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How are animals killed for food?
In Australia, the killing of animals for food, fibre and other animal products (referred to as ‘slaughter’) is underpinned by the Australian standard for the hygienic production and transport of meat and meat products for human consumption. As the title suggests, the main objective of the standard is to ensure food safety, however, it also includes an animal welfare component. The key outcome of the animal welfare-related standards is;
“The minimisation of the risk of injury, pain and suffering and the least practical disturbance to the animals.”
Upon arrival at the abattoir (either the day before or on the day of slaughter), farm animals (cattle, sheep, goats and pigs) are provided with water, shade, shelter and feed as appropriate. Sick or injured animals are segregated and given appropriate treatment or humanely euthanased.
Within 24 hours before slaughter, animals are checked by a meat safety inspector to ensure they are healthy and their meat therefore likely to be suitable for human consumption.
Just prior to slaughter, animals are walked up a raceway into the abattoir where they enter the stunning box. This box separates the animal off from the rest of the animals in the raceway. Within seconds of entering this box, an operator stuns the animal. With sheep or pigs, this may be an electrical stun. With cattle, this may be a captive bolt. Both devices are aimed at the brain. Pigs may also be stunned using carbon dioxide. This stunning process ensures the animal is unconscious and insensible to pain before being bled out.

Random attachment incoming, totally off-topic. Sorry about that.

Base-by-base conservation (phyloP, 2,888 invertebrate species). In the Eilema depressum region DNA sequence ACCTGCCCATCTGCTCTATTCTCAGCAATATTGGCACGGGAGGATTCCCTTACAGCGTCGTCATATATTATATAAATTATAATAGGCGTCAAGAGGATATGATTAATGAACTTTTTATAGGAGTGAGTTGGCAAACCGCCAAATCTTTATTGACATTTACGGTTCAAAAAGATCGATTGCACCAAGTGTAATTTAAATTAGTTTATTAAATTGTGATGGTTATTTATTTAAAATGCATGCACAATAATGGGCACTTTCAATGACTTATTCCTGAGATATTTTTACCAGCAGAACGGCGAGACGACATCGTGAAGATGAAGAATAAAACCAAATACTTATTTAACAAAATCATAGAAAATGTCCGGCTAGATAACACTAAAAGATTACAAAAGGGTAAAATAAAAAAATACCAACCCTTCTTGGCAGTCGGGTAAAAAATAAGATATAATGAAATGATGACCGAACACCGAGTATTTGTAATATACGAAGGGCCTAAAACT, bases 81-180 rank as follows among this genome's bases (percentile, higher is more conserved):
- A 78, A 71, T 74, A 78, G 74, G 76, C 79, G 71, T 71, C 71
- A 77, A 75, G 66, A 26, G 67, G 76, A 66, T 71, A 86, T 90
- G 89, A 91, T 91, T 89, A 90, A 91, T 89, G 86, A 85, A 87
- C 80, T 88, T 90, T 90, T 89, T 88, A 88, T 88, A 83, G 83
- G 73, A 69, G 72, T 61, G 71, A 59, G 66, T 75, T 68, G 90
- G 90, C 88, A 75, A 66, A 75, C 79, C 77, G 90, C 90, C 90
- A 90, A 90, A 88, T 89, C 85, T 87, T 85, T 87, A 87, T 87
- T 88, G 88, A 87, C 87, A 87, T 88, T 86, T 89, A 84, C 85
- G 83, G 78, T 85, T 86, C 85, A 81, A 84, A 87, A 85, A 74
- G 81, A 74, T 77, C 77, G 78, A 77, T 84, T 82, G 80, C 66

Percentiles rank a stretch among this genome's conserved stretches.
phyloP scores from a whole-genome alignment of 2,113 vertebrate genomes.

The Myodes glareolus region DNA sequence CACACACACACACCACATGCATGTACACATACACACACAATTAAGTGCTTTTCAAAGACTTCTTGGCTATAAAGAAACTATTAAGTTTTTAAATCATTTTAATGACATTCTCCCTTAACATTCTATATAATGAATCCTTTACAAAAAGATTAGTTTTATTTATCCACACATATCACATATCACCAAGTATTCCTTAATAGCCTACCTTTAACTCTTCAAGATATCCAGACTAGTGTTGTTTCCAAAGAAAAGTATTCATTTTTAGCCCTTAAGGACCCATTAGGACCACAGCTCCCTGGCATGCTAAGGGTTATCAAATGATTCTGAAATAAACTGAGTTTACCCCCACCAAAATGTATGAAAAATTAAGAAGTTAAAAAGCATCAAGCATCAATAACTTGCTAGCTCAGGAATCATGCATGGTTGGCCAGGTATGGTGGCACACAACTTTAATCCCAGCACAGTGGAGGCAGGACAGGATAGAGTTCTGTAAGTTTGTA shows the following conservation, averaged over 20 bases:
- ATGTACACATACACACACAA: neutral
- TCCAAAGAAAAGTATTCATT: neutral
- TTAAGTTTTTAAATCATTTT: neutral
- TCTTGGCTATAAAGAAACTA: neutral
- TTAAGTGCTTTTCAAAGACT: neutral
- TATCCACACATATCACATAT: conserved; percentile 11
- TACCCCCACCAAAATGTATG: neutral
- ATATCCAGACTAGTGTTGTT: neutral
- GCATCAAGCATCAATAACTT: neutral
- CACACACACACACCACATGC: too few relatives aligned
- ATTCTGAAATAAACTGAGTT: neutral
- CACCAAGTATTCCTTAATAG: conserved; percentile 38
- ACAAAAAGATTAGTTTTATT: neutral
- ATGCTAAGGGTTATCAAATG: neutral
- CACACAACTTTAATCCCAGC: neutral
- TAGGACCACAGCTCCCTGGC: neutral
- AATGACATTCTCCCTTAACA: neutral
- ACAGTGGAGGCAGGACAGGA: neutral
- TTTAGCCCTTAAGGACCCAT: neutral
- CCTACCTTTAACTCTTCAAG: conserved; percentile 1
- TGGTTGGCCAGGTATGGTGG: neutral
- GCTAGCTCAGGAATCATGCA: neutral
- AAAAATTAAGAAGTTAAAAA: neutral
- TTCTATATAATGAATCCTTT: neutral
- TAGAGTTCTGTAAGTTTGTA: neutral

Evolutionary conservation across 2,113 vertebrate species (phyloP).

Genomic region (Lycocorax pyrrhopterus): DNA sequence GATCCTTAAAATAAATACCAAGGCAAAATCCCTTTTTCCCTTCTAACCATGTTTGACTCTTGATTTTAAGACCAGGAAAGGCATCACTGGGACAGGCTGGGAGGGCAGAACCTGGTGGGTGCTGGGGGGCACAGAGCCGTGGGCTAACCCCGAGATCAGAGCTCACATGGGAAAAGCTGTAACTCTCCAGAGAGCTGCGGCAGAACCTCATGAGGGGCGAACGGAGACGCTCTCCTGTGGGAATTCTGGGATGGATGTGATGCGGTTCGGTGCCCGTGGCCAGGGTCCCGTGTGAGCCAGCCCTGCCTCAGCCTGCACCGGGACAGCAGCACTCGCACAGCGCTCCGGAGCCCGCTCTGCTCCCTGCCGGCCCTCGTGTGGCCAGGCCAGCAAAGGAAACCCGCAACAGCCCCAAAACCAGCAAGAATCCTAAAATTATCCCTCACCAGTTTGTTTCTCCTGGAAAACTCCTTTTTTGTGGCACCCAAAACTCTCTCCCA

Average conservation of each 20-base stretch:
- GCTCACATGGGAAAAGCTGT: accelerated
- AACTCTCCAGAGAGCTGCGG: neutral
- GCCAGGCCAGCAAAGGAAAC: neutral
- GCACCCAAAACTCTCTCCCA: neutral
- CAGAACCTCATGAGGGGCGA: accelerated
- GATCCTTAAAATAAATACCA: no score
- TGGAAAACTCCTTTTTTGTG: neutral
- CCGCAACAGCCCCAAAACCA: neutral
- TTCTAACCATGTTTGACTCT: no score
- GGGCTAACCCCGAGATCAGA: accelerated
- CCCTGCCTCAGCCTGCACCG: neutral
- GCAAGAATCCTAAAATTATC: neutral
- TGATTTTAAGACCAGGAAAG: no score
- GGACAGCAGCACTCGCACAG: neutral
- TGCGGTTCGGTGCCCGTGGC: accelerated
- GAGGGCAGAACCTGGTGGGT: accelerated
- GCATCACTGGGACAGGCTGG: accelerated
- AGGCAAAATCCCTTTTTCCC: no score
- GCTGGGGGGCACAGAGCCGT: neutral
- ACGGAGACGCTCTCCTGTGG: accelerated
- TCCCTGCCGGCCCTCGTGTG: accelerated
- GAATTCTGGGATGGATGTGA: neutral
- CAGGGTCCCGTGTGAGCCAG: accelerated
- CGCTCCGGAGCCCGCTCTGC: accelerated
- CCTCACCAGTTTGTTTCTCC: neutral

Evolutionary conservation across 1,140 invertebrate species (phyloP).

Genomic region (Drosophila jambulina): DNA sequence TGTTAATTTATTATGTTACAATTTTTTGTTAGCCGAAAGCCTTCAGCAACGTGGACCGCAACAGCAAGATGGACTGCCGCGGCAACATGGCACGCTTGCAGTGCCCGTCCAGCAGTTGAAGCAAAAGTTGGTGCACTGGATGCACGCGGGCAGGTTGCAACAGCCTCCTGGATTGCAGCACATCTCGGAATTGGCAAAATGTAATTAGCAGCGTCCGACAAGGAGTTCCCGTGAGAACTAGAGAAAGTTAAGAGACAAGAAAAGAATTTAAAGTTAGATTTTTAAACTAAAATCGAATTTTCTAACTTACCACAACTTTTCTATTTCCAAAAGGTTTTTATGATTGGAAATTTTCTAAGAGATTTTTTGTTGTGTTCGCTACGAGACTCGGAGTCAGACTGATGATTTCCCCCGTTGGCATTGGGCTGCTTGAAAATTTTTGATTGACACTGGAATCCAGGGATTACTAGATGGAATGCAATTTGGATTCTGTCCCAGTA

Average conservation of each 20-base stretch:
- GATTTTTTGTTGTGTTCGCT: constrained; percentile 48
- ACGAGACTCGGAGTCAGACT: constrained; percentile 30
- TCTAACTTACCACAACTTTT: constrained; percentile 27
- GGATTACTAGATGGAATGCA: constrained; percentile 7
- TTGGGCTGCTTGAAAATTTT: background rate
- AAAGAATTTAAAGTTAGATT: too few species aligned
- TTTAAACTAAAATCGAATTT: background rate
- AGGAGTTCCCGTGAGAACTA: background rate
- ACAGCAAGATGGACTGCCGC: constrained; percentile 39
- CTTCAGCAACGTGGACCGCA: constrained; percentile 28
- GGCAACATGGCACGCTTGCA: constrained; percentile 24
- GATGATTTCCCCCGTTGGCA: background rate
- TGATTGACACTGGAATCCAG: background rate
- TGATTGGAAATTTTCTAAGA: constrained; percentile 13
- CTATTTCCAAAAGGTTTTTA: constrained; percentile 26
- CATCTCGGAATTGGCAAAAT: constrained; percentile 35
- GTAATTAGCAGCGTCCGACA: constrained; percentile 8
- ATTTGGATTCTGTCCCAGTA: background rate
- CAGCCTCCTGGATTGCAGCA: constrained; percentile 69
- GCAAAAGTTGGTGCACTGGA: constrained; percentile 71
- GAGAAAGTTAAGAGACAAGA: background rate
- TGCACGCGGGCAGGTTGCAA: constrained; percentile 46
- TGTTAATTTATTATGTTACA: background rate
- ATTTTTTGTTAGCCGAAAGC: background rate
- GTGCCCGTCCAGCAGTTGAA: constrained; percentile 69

As soon as the animal is stunned, it is shackled by a hind leg and then, within seconds, the large blood vessels are severed to induce bleeding (a process known as ‘sticking’). Because the animal has been stunned, it is unconscious and does not feel or experience the shackling or sticking process. The animal does not regain consciousness or sensibility before dying due to loss of blood. For poultry, including chickens, ducks, turkeys and geese, they usually arrive the night before slaughter and are stunned using a water bath with an electric current. Once unconscious, the neck is severed to allow bleeding out to cause death.
After slaughter, the meat safety inspector examines the carcass to determine whether it is suitable for human consumption or whether the carcass is best used for pet food, pharmaceutical material or should be condemned.
Within two hours of the animal being stunned, the carcass is placed in a refrigerator for chilling or freezing. The process of slaughtering and further processing is designed to either destroy pathogens or prevent pathogenic growth and produce meat that is safe for human consumption.
For further information, see:
Australian Standard for the Hygienic Production and Transportation of Meat and Meat Products for Human Consumption
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